THE Court of Appeals (CA) has affirmed its decision perpetually barring former Makati mayor Jejomar Erwin “Junjun” Binay Jr. from holding public office for his role in the controversial construction of the P1.3 billion Makati Science High School (MSHS) building.
In a 12-page ruling dated December 20 but released only yesterday to the media, the CA’s former Eight Division upheld its June 2019 decision affirming the 2017 decision of the Office of the Ombudsman banning Binay from public office and dismissing him for serious dishonesty, grave misconduct and conduct prejudicial to the best interest of the service.
The appellate court rejected Binay’s reliance on the Arias doctrine that heads of offices may, in good faith, rely to a certain extent on the acts of their subordinates who prepare bids, purchase supplies, or enter into negotiations since heads of offices cannot be expected to examine every single document relative to government transactions.
“The application of the doctrine is subject to the qualification that the public official has no foreknowledge of any facts or circumstances that would prompt him or her to investigate or exercise a greater degree of care. In a number of cases, the Supreme Court refused to apply the Arias doctrine considering that there were circumstances that should have prompted the government official to inquire further,” stated the CA ruling penned by Associate Justice Ronaldo Roberto Martin and concurred in by Associate Justices Ramon Bato, Jr. and Ramon Cruz.
“Indubitably, the case of Arias is not on all fours with Binay Jr.’s case,” it added.
Binay had consistently insisted that he did not rig the bidding process since there was nothing in the bid process that would have made him withhold his signature on the resolution awarding the P166. 85 million contract to Hilmarc Construction, as well as on the notice to commence work, certificate of completion and acceptance and the disbursement vouchers.
He asserted that since he acted in good faith in approving the award of the contract to Hilmarc, such good faith negated the element of deceit in dishonesty and the willful violation of law and of corruption in grave misconduct.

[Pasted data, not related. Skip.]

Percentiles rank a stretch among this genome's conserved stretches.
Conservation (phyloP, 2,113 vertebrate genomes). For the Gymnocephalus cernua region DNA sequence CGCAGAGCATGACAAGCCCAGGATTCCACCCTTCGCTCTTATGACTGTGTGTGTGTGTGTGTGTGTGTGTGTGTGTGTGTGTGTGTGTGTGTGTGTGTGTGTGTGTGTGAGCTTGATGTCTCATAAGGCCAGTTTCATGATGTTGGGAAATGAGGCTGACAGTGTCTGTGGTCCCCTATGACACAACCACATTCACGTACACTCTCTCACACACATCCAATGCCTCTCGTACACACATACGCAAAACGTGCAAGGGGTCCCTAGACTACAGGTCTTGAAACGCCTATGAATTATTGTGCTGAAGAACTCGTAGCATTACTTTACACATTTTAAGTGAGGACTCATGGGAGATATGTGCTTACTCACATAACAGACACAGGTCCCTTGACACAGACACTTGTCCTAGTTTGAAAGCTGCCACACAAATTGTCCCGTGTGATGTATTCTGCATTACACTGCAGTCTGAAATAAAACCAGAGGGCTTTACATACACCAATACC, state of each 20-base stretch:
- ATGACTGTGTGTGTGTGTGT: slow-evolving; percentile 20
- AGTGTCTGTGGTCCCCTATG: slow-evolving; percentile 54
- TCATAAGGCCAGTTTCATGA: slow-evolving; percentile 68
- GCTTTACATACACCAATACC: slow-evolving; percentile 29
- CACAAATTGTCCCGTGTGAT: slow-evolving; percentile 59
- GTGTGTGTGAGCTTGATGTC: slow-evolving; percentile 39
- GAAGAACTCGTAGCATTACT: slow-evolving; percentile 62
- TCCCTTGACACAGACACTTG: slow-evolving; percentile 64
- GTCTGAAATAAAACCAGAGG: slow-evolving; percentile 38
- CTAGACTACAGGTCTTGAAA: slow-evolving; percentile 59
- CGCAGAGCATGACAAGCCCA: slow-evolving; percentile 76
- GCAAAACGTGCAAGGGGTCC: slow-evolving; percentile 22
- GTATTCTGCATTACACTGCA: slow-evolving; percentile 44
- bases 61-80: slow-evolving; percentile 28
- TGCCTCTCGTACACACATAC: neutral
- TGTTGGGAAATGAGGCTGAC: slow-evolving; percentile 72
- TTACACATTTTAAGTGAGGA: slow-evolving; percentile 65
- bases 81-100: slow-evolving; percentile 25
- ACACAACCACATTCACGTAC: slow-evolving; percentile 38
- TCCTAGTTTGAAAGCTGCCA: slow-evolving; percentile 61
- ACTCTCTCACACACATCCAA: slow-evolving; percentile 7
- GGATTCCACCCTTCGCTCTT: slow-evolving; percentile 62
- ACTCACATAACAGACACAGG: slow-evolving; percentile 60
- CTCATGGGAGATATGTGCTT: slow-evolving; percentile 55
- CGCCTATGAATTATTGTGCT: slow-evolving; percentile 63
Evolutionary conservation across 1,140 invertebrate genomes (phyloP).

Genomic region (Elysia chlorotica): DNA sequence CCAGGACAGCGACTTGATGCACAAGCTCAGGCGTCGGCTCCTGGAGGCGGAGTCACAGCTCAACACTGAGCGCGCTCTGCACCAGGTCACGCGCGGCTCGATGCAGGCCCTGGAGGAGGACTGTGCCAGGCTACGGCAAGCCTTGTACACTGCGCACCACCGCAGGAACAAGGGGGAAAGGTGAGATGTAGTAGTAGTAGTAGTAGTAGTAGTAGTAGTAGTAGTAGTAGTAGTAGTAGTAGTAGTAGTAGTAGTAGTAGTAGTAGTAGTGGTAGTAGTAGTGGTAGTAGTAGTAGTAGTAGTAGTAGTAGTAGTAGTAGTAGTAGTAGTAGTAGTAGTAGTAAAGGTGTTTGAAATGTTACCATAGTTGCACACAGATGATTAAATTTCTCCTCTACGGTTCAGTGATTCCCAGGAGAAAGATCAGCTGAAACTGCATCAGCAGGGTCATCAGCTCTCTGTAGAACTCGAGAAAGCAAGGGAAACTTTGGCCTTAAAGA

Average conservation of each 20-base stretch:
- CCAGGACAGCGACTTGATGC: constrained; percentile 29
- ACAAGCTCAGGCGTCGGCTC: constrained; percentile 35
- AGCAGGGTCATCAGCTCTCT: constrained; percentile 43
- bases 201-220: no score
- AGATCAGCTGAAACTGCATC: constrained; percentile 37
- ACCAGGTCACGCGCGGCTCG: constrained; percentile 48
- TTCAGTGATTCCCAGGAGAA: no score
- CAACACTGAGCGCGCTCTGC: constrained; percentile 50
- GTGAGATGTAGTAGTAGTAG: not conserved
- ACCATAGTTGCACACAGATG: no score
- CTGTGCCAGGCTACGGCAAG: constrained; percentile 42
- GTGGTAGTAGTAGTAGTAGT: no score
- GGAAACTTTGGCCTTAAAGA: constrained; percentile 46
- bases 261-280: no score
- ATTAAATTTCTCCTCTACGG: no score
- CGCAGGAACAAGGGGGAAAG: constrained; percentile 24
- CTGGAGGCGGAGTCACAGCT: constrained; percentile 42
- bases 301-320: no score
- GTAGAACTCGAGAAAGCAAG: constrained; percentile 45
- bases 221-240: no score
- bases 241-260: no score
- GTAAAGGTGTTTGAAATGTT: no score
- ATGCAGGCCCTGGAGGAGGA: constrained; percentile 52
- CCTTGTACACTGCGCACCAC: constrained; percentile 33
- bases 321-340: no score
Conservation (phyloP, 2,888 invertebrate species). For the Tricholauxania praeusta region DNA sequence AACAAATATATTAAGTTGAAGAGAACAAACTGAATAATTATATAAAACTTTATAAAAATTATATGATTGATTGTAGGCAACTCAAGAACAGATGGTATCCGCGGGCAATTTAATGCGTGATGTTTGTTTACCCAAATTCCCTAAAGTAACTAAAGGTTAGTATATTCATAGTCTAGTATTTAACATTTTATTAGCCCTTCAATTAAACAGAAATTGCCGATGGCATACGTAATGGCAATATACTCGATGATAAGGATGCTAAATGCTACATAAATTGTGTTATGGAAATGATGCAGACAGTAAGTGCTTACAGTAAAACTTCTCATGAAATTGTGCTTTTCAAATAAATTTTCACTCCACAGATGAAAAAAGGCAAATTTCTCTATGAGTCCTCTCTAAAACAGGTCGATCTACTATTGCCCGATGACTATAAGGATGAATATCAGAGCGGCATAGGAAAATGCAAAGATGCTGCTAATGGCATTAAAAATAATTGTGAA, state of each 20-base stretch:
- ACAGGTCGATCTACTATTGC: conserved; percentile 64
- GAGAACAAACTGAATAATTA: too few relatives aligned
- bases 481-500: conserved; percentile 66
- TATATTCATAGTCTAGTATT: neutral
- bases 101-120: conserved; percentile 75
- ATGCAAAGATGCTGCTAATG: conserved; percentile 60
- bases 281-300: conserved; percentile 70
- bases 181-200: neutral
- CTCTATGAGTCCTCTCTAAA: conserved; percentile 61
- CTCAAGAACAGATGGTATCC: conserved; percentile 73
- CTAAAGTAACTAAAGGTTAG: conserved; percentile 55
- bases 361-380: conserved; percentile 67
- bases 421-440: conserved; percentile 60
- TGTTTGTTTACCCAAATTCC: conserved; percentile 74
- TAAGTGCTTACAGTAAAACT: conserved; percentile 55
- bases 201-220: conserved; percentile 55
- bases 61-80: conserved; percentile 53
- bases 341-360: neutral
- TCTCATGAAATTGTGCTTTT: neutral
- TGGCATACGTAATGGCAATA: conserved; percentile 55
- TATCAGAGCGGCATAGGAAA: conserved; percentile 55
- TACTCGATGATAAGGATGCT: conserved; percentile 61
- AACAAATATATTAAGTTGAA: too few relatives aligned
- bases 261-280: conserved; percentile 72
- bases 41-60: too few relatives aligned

He cited the ruling in Arias v. Sandiganbayan in arguing that as head of the Makati City government, he had every right to rely on the good faith of his subordinates in the regular performance of their duties.
The CA said that the Arias case cited by Binay was a criminal case for violation of section 3(e) of the Anti-Graft and Corrupt Practices Act, whereas the instant case was an administrative case for grave misconduct, dishonesty and conduct prejudicial to the best interest of service.
“As conviction in criminal cases could involve deprivation of life or liberty of the accused, proof beyond reasonable doubt must be established by the prosecution, unlike in administrative cases which only require substantial evidence or that amount of relevant evidence which a reasonable mind might accept as adequate to justify a conclusion,” the CA said.
It also pointed out that the acquittal of the accused in the Arias case was principally based on lack of evidence to link him to his co-accused in the planning, preparation and/or perpetration of the alleged corrupt acts.
“In Arias, the participation of the petitioner therein was limited to his signing on the document, while Binay Jr.’s participation was not limited to affixing his signature on the documents involved,” it noted, stressing: “To reiterate, Binay Jr. approved the BAC Resolution even though the IAEB that was published in Daily Tribune and at the PhilGEPS website and those posted in conspicuous places at the Makati City Hall contained incomplete information as only the title of the project, project cost, date of availability of bid documents, place of submission of letter of intent and schedule of activities were included. As a result, prospective bidders were prevented from participating and submitting their bid documents on time, thus, favoring Hilmarc and awarding to it all the contracts for the construction of the MSHS Building including the Phase VI thereof.”
The appellate court also ruled that as head of the procuring entity, Binay should have exercised reasonable diligence in making sure that the prescribed bidding procedures under the law were properly complied.
“Had Binay Jr. exercised the due diligence expected of him, he would have easily noticed that the requirements under RA 9184 were not complied with,” the court chided the former city executive.
In the same ruling, the CA dismissed the motions for reconsiderations filed by the 12 other former employees of Makati City Hall who were likewise found guilty of serious dishonesty, grave misconduct and conduct prejudicial to the best interest of the service.
The CA also found former Makati City Administrator Eleno Mendoza administratively liable for simple misconduct and was meted the penalty of suspension of six months without pay.